Anastasia Titova wires transistors and circuits in the bowels of a San Francisco-style startup incubator called Akadempark in the middle of the Siberian taiga. Russian government officials and local entrepreneurs started building the complex – called Akadempark – three years ago in an attempt to revive a declining Soviet planned town.
The town – called Akademgorodok or Academic Town – is tucked into clearings of lenticular birch forests that stretch north to south across central Siberia. In 1957, the Soviets conjured the town out of nothing as a home for the Siberian branch of the Russian Academy of Sciences. This monument stands alone in a clearing near the academy's botanical gardens.
When the Soviet Union fell, Akademgorodok experienced a massive brain drain as engineers fled to the West to work for companies like IBM or Lockheed-Martin. Boris Grobov helped build the "Poisk" Children's Movie Studio after plans to create a full-fledged film production company crumbled with the collapse of the post-Soviet economy.
The main building of Akadempark lit up at night in the red, white and blue of the Russian tricolor. The 13-story buildings spans a road and towers over everything else in Akademgorodok. The top floor, accessible via a transparent skybridge, is a dedicated coworking space for tech entrepreneurs.
Kairat Kaseynov (left) and his friend Che-Che Baatyr traveled from the nearby mountain region of Altai that borders China and Kazakhstan for a startup conference at Akadempark. One is an aspiring businessman and the other an engineer.
The Institute of Nuclear Physics at night. This institute is the academy's largest and most prominent, known for decades of contributions to the field. Pieces conceived and built here in Siberia were shipped 4,000 miles by truck and installed at CERN in Switzerland.
Sergey Polosatkin stands with dissambled pieces of machines that he uses in the study of plasma physics. The machine behind him is a neutron generator.
Polina and Ivan with their daughter Vasilisa in their home.Polina studied in South Korea and speaks fluent English. Ivan programs set-top cable boxes for American and Russian televisions. It's the second tech company he has worked for in Akademgorodok.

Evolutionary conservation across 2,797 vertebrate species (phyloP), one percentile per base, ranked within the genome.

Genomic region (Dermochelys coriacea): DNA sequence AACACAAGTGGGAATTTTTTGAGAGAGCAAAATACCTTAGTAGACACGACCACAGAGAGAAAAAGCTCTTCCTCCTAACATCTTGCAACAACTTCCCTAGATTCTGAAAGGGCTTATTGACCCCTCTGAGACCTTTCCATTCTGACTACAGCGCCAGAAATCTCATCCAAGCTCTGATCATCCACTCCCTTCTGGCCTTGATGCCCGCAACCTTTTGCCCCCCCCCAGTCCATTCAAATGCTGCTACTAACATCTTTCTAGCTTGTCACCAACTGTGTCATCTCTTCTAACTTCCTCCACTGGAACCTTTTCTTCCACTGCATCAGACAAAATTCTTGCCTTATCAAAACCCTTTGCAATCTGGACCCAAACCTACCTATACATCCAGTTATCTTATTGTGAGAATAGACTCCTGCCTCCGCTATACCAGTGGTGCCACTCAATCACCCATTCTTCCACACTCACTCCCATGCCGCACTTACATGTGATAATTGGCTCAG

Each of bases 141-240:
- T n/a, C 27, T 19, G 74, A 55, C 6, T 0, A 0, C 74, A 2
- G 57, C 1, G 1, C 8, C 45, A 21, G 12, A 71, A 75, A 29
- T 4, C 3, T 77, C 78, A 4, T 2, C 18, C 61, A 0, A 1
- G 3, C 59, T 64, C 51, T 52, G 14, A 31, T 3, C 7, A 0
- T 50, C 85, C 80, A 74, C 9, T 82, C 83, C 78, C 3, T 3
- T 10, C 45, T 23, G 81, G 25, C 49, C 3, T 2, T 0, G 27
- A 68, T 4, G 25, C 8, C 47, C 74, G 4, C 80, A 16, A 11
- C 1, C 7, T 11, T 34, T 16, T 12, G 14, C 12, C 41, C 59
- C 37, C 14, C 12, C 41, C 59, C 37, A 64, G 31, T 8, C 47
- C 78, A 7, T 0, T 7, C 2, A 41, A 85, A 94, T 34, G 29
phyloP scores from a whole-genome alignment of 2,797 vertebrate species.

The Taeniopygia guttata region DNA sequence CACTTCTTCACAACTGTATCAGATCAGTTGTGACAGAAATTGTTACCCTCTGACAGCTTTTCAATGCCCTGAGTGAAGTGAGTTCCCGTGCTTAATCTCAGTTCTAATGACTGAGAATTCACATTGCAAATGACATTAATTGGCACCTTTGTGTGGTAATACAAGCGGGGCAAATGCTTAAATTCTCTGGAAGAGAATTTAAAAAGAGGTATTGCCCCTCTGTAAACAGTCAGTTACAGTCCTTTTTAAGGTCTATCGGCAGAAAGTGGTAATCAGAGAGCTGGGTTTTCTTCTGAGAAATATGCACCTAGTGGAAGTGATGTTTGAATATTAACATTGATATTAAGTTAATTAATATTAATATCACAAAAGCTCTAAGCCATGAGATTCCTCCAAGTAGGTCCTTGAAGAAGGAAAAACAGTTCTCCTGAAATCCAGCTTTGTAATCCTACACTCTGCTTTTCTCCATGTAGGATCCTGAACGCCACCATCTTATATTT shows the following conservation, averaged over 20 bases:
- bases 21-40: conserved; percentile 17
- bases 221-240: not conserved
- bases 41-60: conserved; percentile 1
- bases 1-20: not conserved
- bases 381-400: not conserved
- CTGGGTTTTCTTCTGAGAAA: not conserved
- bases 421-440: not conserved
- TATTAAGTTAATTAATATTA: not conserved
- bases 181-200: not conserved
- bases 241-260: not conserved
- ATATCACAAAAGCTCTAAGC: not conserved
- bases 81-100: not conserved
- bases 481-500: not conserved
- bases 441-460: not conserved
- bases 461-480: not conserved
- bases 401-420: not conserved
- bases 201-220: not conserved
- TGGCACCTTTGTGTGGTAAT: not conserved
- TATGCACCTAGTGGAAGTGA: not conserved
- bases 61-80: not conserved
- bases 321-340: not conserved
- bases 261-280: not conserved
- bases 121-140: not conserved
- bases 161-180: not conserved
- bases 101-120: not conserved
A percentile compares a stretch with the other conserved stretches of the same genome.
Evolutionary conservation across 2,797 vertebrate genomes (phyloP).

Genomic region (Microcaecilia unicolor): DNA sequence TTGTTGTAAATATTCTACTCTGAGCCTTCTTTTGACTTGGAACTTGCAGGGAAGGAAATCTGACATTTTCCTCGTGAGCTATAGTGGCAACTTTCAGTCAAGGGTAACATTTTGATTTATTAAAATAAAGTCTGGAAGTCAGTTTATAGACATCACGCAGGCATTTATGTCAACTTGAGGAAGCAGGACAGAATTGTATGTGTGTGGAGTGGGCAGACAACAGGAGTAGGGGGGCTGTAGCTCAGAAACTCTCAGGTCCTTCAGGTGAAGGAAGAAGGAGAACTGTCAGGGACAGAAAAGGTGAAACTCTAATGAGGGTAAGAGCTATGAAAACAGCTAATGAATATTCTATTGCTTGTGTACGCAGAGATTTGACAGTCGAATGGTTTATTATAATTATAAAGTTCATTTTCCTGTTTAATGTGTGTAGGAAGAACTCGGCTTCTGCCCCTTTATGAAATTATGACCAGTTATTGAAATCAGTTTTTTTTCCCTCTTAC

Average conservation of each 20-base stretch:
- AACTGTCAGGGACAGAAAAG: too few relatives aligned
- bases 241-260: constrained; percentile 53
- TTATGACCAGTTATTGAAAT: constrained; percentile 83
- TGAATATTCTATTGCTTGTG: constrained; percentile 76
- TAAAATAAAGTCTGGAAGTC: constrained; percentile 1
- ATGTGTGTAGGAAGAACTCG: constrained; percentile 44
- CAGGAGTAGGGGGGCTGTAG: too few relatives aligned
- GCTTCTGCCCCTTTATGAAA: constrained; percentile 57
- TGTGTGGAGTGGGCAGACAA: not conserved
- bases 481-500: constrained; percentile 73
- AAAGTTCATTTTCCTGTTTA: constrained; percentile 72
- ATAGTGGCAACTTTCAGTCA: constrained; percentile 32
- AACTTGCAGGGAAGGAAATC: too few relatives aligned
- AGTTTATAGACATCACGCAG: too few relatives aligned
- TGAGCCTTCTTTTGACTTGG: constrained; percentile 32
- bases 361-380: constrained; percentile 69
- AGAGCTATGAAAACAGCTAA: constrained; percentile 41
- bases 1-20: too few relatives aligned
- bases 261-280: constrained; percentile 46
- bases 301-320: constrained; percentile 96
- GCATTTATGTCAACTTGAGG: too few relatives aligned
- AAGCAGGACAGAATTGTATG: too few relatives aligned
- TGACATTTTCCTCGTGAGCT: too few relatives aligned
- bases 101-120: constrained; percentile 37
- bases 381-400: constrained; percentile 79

Feofil Zhuravel, a retired professor of mechanical physics, ices fishes on the Ob Sea on a sunny day. Though many academics left with the fall of Soviet Union, those that stayed hope that Akademgorodok will not lose its intellectual and quirky character to become just another sleepy Russian suburb.
Nikita Sokolov, 6, draws frames for a cartoon he is conceiving. The daycare and movie studio where he plays is inside the first building ever built in Akademgorodok, before the town's official beginnings in 1957.
The Akadempark logo in winter.
Maya Sidorova, a dendrochronology graduate student, with the Institute of Paleontology's collection of tree-ring samples.
Anton Nikolenko makes adjustments to a particle collider that he uses for experiments at the Institute of Nuclear Physics.
Ilya Surin repairs a collider in the Institute of Nuclear Physics.
Marina Pilipenko watches her friends – many of them born in Akademgorodok and now attending university there – burn the effigy of a witch on the frozen waters of the Ob Sea to mark the end of winter. The town is also home to Novosibirsk State University, a pipeline of talent for the academy and now the incubator.
Sherrie and her son at Cougar Springs, Ore.
Zelda on the beach in Malibu, Calif.
Azad and Nahela on the beach in Negombo, Sri Lanka.
Monks outside a monastery where they study and pray in Nikaweratiya, Sri Lanka.
Dmitry Vinnick pours water on the scalding rocks of a steam bath. Vinnick is a philosophy professor writing about the moral and ethical implications of technological innovation.
Zoey with her guitar in Marfa, Texas.
Christopher outside the quinceañera in Marfa, Texas.
Genetics graduate student Irina Mukhamedshina poses with her pet and thesis project Viliya, a domesticated fox that lives with her. Her research focuses on training the genetically manipulated foxes. The Institute of Cytology and Genetics is another of the most prominent in Akademgorodok, known for Dmitry Belyaev's decades-long experiment to domesticate wild foxes.
Troy, halfway through whitewashing the shed in Ritzville, Wa.
Kymberlee at the municipal pool in Ritzville, Wa.
Students at Grant High School in the San Fernando Valley for the Secrets project.
Zaira Moon at the American Legion Hall in Highland Park, Calif.
Arturo a.k.a. Junior in Riverside, Calif.
Competitors at the annual Siberian Cat Expo in Novosibirsk, Russia.
Patricia Moreno, a brass repair technician in the Los Angeles Unified School District's Music Repair Shop.
Dominic in New Orleans, La.
Twins Katya and Nadya after school in Bekovo, Russia.
Sasha Vasiliev, 6, prepares before a violin recital in one of Akademgorodok's oldest buildings.
Ashley from Tallahassee in Eagle Rock, Calif.
A seasoned flower child at Big Bear Lake, Calif.
Gabbie Bautista at Imperial Dunes, Calif.
Erica at the pow wow. Kahnawake, Quebec, Canada.
Jesse in Kings Canyon.
Mae in Big Sur.
Anna Alagyzova purifies her home with vodka before a ceremony where she will feed a doughy mixture to 12 household gods, dolls called emengeders lined up on the shelf behind her. Alagyzova is one of few remaining members of the Teleut people that speak the people's native language.
The Kuznetsk Basin is Russia's largest source of coal and the traditional home of several native Turkic tribes. Open pit coal mines, like this one outside the village of Chuvashka, surround their villages.